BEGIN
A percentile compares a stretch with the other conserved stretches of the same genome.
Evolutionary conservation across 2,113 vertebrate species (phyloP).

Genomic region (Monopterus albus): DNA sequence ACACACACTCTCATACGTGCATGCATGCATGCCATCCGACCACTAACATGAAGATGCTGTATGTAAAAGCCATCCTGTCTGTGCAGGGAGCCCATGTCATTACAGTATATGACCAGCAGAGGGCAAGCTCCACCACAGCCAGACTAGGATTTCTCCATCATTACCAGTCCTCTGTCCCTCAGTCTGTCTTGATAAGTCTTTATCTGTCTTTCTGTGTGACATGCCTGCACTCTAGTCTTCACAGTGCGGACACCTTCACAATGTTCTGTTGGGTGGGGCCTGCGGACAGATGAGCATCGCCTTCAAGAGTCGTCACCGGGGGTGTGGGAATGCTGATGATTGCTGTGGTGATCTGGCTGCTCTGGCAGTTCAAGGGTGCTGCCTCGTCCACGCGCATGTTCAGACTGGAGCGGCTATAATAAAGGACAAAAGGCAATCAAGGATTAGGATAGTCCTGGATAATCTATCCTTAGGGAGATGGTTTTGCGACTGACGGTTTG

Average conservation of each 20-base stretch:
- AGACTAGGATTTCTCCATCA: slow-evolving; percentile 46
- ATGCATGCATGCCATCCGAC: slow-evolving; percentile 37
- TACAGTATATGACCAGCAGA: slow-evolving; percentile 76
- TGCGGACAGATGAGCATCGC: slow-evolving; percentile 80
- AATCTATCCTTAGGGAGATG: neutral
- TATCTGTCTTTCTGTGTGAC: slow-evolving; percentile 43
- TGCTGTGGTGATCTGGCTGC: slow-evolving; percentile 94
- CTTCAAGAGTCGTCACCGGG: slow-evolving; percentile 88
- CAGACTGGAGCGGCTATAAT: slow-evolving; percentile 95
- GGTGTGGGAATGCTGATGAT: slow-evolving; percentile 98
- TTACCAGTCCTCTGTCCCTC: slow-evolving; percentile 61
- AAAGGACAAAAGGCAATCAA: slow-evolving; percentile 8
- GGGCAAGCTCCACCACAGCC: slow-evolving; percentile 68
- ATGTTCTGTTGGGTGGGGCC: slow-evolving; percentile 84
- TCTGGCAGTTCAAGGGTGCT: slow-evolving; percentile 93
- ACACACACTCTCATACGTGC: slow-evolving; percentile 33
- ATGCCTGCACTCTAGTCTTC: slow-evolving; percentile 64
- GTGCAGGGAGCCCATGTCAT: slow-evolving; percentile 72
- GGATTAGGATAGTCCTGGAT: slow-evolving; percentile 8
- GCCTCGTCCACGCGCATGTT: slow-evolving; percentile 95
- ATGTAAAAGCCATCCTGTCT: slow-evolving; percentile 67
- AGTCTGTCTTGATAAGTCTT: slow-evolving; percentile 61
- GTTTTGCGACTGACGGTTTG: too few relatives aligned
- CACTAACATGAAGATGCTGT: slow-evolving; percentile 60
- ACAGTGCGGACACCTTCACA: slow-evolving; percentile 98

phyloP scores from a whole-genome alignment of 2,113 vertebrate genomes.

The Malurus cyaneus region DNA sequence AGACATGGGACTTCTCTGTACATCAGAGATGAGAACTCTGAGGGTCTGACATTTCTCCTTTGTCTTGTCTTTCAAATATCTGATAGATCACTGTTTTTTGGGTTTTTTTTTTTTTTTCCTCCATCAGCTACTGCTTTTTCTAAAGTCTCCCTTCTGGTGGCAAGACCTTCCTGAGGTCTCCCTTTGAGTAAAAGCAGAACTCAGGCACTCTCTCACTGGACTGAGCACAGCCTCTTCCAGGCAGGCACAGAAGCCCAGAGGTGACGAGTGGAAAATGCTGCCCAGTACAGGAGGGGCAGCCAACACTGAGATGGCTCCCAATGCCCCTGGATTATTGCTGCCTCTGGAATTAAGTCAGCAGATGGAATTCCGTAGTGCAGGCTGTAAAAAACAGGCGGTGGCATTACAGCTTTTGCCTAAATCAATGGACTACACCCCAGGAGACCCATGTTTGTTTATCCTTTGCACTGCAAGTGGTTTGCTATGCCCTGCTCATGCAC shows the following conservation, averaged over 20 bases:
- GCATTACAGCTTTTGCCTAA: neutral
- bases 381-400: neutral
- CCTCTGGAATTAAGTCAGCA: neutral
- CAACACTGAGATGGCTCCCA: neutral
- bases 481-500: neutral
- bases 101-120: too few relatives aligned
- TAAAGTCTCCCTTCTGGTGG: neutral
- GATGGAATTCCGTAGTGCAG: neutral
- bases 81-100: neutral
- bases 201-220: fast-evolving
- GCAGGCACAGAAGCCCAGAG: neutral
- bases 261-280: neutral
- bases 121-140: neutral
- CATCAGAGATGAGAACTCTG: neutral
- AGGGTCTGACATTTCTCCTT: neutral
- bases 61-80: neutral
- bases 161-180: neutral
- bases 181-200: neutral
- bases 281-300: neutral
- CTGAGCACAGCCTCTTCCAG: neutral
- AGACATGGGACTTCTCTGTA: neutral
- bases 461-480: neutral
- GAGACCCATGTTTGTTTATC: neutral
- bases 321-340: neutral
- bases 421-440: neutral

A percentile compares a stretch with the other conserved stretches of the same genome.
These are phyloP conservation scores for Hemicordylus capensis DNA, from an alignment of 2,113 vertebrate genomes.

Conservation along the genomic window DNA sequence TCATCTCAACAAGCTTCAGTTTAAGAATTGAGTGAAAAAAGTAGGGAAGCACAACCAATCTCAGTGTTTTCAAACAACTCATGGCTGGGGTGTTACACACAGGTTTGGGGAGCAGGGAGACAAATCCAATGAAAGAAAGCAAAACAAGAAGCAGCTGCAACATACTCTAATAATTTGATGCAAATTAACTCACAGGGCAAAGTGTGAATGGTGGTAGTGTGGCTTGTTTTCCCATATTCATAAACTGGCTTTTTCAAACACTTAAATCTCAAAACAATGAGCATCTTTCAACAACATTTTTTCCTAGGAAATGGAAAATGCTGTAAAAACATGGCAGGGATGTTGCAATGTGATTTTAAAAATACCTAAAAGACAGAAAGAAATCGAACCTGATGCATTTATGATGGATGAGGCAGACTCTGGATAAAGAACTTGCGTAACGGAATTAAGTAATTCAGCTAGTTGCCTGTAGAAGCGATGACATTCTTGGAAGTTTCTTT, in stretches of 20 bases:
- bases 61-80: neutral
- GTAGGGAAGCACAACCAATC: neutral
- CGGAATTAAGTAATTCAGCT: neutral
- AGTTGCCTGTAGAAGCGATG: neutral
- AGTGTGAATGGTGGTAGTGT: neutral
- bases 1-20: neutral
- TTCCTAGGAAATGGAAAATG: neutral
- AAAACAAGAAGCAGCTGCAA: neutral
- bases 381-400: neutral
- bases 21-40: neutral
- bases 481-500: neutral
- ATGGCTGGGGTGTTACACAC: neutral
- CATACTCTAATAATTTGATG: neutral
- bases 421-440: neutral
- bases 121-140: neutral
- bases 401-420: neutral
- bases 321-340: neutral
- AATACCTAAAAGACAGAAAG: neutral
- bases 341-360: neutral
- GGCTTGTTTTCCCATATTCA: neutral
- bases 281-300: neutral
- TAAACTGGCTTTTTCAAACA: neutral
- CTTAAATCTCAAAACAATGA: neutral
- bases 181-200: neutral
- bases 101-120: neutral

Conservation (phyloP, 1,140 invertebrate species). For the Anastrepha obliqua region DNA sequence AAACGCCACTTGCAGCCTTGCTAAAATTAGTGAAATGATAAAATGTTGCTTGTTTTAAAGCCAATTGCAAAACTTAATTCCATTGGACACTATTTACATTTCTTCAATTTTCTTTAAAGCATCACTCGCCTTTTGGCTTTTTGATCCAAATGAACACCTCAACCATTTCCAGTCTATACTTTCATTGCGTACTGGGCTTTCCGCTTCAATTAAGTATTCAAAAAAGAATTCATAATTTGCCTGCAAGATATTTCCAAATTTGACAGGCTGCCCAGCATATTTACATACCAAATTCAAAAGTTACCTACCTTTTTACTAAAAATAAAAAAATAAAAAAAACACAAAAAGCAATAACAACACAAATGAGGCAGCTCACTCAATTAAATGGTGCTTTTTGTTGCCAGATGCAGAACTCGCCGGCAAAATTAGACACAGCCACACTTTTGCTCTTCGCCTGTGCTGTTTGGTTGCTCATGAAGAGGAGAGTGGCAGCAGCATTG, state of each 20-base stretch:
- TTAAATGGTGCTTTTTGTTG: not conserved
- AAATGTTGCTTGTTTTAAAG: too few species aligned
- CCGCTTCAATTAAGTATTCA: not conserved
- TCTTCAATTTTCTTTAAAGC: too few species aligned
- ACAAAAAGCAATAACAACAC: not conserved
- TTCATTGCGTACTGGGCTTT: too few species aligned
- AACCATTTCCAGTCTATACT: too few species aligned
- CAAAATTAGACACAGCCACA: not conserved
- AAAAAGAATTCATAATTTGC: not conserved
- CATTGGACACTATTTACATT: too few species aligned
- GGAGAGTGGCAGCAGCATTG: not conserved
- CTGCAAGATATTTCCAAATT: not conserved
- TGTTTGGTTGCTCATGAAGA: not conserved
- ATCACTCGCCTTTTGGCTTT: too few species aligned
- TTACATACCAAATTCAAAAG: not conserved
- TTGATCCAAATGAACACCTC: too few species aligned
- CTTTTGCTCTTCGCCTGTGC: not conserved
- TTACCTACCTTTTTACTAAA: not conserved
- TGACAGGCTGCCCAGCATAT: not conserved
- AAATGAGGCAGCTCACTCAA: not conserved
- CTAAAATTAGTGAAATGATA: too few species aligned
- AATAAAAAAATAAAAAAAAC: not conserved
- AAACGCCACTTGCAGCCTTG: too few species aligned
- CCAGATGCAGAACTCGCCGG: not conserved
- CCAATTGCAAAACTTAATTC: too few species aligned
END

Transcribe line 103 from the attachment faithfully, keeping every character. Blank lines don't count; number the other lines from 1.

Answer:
- TTACCTACCTTTTTACTAAA: not conserved